By: Keli Dailey
Minutes from the Ensenada coast, there’s a patch of peace and Mexican wine country called Valle de Guadalupe. Its wineries are spread out, camouflaged in a vine-studded, mountain-ringed valley. Restless food explorers like me (and Anthony Bourdain, and Andrew Zimmern) have trekked over red dirt roads to experience the Valle’s unhurried pace, to try its gourmet restaurants, and to report about the region’s unique mexicanidad — its Mexican character. For your own Baja California travelogue, consider these food-and-wine gems:
Corazón de Tierra
La Villa Del Valle hotel; 52-646-156-8030 or corazondetierra.com
Tipsy after tasting innovative wine blends at Las Nubes (52-646-176-8120) — one of about 50 wineries in the valley — I found a meal I’ve looked for my whole life. At Corazón de Tierra (Heart of the Land), chef Diego Hernández turns Mexican gastronomy into pure-tasting anthropology. Owned by Hernández and Phil and Eileen Gregory, the restaurant is eco-modern: The dining room is textured with reclaimed wood. Floor-to-ceiling windows look out on an artichoke-dense organic garden. And when I sat down to a $55 lunchtime tasting menu, all five courses cheered for the Mexican scene. From the delicate head cheese (a jellied pork terrine) to the oyster gratin with Swiss chard and bits of fried lamb, the ingredients came from the nearby ocean or surrounding land. Take that sumptuous salad with chicharrónes (deep-fried pork skin), turnip purée, sorrel, lardons and aged cheese from the valley’s Rancho Cortés: It glowed with civic pride. I’ll never forget the perfectly cooked yellowtail or its fine black crust of burnt garlic, onion and vegetable leaves turned into ash. “Ash is a very common preparation in Mexican gastronomy, especially in the Yucatán Peninsula,” Hernández explained. At Corazón, the plant cinders elevate the fish to something age-old yet surprising, like finding a family treasure undamaged after a fire.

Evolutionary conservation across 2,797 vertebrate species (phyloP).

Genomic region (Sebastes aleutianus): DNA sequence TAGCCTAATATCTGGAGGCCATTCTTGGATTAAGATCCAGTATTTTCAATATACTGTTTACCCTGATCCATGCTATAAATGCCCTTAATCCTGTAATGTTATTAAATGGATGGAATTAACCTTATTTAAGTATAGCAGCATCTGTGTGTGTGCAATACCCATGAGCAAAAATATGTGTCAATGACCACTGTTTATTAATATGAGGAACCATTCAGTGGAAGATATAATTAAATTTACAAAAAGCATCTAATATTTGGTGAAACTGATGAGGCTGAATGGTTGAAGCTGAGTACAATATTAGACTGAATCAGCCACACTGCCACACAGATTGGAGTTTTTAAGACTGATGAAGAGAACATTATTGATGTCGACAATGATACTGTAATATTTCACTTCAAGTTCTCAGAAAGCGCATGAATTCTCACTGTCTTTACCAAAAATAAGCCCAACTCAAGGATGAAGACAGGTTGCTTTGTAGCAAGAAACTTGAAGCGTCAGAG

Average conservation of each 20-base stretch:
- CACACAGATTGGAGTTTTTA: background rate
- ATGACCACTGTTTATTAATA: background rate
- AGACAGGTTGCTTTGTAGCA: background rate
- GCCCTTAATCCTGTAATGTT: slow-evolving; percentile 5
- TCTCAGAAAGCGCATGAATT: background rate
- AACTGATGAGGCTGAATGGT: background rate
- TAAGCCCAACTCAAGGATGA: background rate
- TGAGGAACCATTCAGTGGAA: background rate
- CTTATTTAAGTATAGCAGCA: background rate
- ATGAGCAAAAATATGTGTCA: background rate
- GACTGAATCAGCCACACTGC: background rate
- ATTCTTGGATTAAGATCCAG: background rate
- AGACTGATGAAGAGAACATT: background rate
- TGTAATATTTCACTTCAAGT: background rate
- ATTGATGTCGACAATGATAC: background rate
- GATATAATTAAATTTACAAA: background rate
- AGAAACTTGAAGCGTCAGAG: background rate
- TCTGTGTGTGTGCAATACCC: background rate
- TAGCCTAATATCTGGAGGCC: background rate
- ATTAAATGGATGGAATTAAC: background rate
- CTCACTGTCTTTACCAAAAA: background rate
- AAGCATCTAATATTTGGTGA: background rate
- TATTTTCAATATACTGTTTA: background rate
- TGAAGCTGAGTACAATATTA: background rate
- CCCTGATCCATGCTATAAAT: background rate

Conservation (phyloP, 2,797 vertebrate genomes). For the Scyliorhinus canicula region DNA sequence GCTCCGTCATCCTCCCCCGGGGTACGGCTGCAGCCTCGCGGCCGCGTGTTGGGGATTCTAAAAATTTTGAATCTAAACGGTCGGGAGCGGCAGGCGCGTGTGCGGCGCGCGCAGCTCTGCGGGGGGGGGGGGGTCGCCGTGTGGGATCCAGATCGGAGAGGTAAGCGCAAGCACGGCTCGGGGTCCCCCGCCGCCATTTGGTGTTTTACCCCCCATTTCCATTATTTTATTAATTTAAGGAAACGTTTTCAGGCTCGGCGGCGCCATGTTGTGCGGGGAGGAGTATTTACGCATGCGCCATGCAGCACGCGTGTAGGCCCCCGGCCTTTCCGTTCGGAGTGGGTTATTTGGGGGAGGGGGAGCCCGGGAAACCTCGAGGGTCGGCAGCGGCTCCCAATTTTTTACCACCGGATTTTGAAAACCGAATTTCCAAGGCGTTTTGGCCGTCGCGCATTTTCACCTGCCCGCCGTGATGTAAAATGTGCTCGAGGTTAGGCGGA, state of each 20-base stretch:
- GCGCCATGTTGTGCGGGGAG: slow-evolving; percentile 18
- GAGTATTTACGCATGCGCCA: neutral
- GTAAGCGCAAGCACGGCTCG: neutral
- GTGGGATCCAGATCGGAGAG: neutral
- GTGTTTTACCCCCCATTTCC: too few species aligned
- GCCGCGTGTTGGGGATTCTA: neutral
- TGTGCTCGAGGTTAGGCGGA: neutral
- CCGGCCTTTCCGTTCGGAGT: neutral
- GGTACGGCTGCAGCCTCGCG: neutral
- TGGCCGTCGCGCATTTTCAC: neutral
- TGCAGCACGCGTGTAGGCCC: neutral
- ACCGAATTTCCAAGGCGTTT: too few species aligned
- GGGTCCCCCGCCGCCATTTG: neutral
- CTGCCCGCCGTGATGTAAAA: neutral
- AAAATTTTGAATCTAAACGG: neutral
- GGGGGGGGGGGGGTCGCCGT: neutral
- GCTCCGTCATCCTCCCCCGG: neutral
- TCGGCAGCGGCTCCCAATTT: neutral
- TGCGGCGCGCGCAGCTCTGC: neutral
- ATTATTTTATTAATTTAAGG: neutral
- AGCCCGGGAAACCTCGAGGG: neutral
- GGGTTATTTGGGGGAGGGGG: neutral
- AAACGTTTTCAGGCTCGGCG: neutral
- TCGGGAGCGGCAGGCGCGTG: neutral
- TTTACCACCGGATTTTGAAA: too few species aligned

Vena Cava winery
Upturned boats serve as rooftops at the stunning Vena Cava (Wine Cave) winery, found on the same property as the boutique La Villa Del Valle hotel (52-646-156-8007) and Corazón de Tierra. There, British expat Phil Gregory makes 15,000 bottles of artisanal wines each year. The Sauvignon Blanc shimmers like liquid silver and tastes mildly of peaches. (I’ve happily discovered it stateside at North Park’s El Take It Easy.) “My lot in life is to help people drink wine,” Gregory said. He learned winemaking nearby at Estación de Oficios del Porvenir (52-646-175-0000), the school started by Bordeaux-trained oenologist Hugo D’Acosta, who’s credited with turning Valle de Guadalupe into a global vino-contender.
Miguel Angel Guerrero leads the “Baja-Med” culinary movement in Tijuana (see the chef’s celebrated La Querencia). His weekends-only grill is set among an olive grove and has roasted duck pizza and smoked ahi tuna tostadas.
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